You disagree with your boss. How should you handle it?

Healthy disagreement among colleagues is completely normal and, in my opinion, critical to making a business as strong as it can be. But what if you disagree with your boss? The problem is that disagreements often present two types of holdups:

  1. Many people don’t know how to disagree and still be productive.
  2. Others are afraid to disagree with those in power positions (the boss).

Today I’ll focus on disagreeing with someone in a power position, but the advice applies to any relationship or disagreement. And if done correctly, you can disagree while finding productive solutions and bringing people closer rather than creating further distance.

Harvard Business Review recently covered how to disagree with your boss. They point to Joseph Grenny, coauthor of Crucial Conversations. When asked about why he thinks people shy away from speaking up to a superior when they disagree, Grenny said:

“Our bodies specialize in survival, so we have a natural bias to avoid situations that might harm us.”

I could not agree more. This is the “Flight or Fight” response, which is a big part of the behavioral and psychological research that Approachable Leadership is founded on (stay tuned for the upcoming release of The Approachable Leadership Playbook, where we dive into this idea even further).

As leaders, we have a responsibility to reduce the negative feelings our employees may have if they disagree with us. How can we do that?

  • Invite opposing ideas. Ask for pushback. Leaders must make decisions, but as you and I both know, sometimes we just don’t know. We have to go with our gut or our best guess. When you find that you don’t feel strongly one way or another, open the floor for people to throw out some other ideas. The more you do this, the more you take away the stigma associated with disagreeing with the boss.
  • Ask to be convinced. I do this one often. I’ll have my mind made up. I think I know what the right decision is, and then one brave employee speaks up. Even if their initial suggestion doesn’t move me much, I ask them to go into further detail – “Change my mind,” I’ll say. And you know what? Often, they do. To be a good leader you must want someone else’s idea to be the right idea. For many, this can be a challenge.

What about the flip side? Even bosses have bosses. And, let’s be honest, not all bosses receive opposing viewpoints well. So for those of you who don’t want to let someone else’s issue hold you back from truly investing in your organization and speaking your mind, here are 9 tips to disagree with your boss in a way that most allows your position to be heard (courtesy of HBR).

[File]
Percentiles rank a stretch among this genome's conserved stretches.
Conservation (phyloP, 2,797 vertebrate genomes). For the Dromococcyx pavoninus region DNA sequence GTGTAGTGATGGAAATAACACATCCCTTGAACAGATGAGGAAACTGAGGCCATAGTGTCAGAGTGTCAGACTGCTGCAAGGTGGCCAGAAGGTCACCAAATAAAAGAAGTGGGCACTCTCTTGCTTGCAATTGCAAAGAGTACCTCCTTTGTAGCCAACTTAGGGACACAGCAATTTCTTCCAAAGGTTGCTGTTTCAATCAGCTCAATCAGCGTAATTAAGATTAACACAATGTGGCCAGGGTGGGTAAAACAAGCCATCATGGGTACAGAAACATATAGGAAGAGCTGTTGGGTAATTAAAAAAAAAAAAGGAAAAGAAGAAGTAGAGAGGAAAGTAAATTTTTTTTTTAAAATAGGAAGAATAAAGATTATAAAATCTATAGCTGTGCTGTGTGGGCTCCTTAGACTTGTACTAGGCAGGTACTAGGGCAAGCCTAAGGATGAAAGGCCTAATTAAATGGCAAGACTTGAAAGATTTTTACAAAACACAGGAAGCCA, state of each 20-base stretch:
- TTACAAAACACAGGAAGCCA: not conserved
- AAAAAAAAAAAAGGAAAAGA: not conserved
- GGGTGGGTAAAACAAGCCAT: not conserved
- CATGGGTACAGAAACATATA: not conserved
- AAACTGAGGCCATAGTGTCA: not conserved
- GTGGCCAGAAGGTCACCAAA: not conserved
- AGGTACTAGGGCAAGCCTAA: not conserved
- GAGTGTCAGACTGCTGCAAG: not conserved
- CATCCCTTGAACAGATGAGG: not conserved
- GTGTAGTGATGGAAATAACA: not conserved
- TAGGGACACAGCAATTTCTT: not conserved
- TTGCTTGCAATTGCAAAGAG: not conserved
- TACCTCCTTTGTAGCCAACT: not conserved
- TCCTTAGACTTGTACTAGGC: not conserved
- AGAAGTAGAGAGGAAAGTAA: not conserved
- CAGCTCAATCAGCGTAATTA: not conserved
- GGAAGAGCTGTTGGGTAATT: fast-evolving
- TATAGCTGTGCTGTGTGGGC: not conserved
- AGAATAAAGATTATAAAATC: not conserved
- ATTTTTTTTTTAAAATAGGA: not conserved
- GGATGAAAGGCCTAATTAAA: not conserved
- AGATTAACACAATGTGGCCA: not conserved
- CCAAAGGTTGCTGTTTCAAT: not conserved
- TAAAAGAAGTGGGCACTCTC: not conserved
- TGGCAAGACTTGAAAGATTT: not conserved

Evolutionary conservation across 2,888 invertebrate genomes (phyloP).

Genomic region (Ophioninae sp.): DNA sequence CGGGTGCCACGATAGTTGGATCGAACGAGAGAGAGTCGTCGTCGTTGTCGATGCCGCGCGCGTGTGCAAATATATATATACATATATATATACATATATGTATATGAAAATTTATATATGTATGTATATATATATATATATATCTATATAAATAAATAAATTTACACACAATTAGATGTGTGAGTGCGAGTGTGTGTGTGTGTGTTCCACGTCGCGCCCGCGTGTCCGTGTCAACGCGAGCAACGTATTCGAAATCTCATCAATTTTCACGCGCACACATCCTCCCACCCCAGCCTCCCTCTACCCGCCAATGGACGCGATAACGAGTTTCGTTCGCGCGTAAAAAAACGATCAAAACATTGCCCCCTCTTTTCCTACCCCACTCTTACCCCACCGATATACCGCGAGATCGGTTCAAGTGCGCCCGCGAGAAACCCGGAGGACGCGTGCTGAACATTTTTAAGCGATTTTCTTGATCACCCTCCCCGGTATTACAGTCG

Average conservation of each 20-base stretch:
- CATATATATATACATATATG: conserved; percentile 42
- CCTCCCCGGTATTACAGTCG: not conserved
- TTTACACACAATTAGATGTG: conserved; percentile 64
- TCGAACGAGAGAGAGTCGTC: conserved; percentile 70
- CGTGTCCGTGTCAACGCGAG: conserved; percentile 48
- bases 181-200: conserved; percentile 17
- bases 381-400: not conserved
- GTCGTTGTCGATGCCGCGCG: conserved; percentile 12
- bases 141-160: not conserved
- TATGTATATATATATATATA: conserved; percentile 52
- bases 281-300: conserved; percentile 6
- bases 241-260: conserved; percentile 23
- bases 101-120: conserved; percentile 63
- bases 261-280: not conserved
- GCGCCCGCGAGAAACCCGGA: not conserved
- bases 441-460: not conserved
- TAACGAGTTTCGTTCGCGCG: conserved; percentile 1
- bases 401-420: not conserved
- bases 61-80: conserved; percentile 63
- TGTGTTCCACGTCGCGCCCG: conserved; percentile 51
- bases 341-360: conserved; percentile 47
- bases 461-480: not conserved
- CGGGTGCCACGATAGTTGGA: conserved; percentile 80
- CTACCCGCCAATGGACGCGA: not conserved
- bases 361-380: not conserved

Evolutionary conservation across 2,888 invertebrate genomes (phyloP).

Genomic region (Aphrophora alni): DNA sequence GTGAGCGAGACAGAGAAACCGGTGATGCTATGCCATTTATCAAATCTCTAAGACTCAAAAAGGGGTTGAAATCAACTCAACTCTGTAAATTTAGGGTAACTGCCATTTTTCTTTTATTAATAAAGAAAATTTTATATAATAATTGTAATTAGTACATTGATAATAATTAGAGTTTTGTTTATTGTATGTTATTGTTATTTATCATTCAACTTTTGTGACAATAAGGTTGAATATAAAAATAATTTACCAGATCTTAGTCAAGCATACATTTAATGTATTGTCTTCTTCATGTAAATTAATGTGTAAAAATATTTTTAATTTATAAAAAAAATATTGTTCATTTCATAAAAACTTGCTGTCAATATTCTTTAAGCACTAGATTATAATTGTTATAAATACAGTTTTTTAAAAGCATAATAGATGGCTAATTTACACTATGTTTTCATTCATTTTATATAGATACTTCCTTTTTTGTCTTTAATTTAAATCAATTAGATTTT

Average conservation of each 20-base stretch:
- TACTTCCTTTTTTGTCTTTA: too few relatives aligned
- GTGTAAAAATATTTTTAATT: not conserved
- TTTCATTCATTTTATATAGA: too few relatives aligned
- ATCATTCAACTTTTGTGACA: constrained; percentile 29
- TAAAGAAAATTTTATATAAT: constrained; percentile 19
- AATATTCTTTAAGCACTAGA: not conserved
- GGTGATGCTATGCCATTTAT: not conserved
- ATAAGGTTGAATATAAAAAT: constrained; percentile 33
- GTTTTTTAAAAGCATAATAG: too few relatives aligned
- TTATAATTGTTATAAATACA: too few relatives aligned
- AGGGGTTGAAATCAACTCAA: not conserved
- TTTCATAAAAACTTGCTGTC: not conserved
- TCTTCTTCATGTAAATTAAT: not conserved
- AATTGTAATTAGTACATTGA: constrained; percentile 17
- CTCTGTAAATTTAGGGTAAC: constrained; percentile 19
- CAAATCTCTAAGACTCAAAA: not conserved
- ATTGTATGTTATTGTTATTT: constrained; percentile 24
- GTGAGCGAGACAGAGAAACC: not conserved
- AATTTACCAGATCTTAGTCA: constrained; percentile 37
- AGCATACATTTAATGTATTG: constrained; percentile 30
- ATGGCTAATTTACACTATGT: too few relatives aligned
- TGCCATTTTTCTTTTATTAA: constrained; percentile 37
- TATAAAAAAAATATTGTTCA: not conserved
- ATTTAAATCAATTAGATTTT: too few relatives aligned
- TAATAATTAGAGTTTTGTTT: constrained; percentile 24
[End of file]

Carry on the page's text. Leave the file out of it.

1. Be realistic about the risks. “Most people tend to overplay the risks involved in speaking up….consider ‘the risks of not speaking up’ – perhaps the project will be derailed or you’ll lose the teams trust – then realistically weigh those against the potential consequences of taking action.”

  2. Decide whether to wait. “After the risk assessment, you may decide it’s best to hold off on voicing your opinion…It’s also a good idea to delay the conversation if you’re in a meeting or other public space. Discussing the issue in private will make the powerful person feel less threatened.”

  3. Identify a shared goal. “Before you share your thoughts, think about what the powerful person cares about…You’re more likely to be heard if you can connect your disagreement to a ‘higher purpose.'”

  4. Ask permission to disagree. “This step may sound overly deferential, but, according to Grenny, it’s a smart way to give the powerful person ‘psychological safety’ and control.” (Click here to read our article on psychological safety)

  5. Stay calm. “You might feel your heart racing or your face turning red, but do whatever you can to remain neutral in both your words and actions. When your body language communicates reluctance or anxiety, it undercuts the message.”

  6. Validate the original point. “After you’ve gotten permission, articulate the other person’s point of view. What is the idea, opinion, or proposal that you’re disagreeing with? Stating that clearly, possibly even better than your counterpart did, lays a strong foundation for the discussion.”

  7. Don’t make judgements. “When you move on to expressing your concerns, watch your language carefully. Grenny says to avoid any ‘judgement words’ such as ‘short-sighted,’ ‘foolish,’ or ‘hasty’ that might set off your counterpart; one of his tips is to cut out all adjectives, since ‘they have the potential to be misinterpreted or taken personally.'”

  8. Stay humble. “Emphasize that you’re offering your opinion, not ‘gospel truth,’ says Grenny. ‘It may be a well-informed, well-researched opinion, but it’s still an opinion, [so] talk tentatively and slightly understate your confidence'”

  9. Acknowledge their authority. “Ultimately, the person in power is probably going to make the final decision, so acknowledge that…That will not only show you know your place but also remind them that they have choices, Grenny says. Don’t backtrack on your opinion or give false praise, though.”

Click here to read HBR’s full article on this topic.

What do you think about these ideas? As a leader, how do you handle disagreement? Do you think your employees feel like they can speak up to you? What about when you disagree with your boss? Do you have any other suggestions? We want to know!

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